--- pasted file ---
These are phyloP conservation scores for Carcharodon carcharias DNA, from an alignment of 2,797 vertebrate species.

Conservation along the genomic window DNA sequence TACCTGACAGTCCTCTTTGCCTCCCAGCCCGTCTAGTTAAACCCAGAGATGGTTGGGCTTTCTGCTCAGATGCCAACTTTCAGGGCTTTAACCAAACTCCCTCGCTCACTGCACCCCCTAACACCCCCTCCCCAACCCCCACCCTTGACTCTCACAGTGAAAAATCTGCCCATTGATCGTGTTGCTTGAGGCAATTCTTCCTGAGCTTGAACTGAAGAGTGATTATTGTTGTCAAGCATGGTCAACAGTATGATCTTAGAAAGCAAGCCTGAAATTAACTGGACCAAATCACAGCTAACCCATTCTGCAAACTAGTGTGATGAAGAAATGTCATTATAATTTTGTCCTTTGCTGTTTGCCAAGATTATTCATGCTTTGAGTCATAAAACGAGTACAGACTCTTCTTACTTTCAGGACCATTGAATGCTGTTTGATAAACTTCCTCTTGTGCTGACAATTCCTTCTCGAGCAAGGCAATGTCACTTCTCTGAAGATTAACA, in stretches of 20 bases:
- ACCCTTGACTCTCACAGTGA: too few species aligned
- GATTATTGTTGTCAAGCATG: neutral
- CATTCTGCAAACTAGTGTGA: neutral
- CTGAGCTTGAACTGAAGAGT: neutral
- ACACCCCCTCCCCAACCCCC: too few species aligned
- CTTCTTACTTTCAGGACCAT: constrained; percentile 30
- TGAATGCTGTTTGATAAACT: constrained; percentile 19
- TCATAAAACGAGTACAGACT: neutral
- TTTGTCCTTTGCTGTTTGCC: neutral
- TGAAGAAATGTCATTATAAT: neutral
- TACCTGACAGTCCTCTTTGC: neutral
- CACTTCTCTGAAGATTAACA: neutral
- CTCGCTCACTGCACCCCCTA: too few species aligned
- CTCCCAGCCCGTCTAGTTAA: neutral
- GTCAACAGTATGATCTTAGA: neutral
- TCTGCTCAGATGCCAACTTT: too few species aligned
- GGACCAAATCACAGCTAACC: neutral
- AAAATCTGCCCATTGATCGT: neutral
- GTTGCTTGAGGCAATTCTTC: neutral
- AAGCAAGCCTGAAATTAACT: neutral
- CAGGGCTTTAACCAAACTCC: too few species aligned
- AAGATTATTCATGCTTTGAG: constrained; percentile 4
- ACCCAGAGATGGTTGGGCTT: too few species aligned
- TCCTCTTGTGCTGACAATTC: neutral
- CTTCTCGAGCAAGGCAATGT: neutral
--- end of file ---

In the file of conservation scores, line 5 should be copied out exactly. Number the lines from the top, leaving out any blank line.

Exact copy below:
- CATTCTGCAAACTAGTGTGA: neutral